One of the great artists of the Baroque, Giovanni Benedetto Castiglione (1609-64) was perhaps the most innovative and technically brilliant Italian draftsman of his time. He practised as a painter, but won fame for his drawings and prints.
Castiglione worked in oils on paper to produce large, vibrant compositions, and combined drawing and printmaking to invent the technique of monotype.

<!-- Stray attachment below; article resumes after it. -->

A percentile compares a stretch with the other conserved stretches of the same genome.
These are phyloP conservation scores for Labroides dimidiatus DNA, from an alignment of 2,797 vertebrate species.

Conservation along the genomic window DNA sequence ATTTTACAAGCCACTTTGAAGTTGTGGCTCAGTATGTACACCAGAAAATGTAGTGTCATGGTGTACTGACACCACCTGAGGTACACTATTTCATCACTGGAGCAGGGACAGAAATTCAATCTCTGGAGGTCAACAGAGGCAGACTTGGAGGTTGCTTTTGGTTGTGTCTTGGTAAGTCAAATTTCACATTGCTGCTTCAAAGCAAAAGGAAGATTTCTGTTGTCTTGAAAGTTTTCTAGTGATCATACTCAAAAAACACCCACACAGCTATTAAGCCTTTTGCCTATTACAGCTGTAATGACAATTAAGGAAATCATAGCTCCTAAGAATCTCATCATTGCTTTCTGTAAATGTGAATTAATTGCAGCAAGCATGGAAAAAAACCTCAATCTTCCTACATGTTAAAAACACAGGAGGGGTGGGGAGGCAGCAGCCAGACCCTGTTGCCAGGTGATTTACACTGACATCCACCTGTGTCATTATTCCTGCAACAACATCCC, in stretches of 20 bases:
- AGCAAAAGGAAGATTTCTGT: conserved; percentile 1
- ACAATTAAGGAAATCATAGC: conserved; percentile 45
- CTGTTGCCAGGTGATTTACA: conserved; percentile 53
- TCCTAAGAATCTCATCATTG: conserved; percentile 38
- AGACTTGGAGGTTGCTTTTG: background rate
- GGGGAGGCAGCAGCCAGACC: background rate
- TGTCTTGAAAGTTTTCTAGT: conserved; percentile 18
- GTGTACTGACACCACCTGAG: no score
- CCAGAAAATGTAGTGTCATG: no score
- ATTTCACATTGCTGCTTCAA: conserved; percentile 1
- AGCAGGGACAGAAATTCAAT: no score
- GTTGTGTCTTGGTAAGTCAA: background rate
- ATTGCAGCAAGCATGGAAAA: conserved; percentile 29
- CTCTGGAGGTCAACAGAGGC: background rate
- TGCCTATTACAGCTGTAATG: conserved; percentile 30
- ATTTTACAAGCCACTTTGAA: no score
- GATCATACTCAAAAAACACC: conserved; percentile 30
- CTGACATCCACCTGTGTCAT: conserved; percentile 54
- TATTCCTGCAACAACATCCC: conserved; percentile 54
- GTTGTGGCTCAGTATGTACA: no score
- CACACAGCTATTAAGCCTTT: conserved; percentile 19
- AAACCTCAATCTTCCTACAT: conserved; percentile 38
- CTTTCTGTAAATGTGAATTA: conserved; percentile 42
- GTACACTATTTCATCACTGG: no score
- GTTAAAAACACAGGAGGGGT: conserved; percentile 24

Despite leading a violent and turbulent life, he produced works of grace and rare beauty, which were highly esteemed for a century after his death. But Castiglione unaccountably fell from fame in the modern era. The Royal Collection holds the finest surviving group of the artist’s works.
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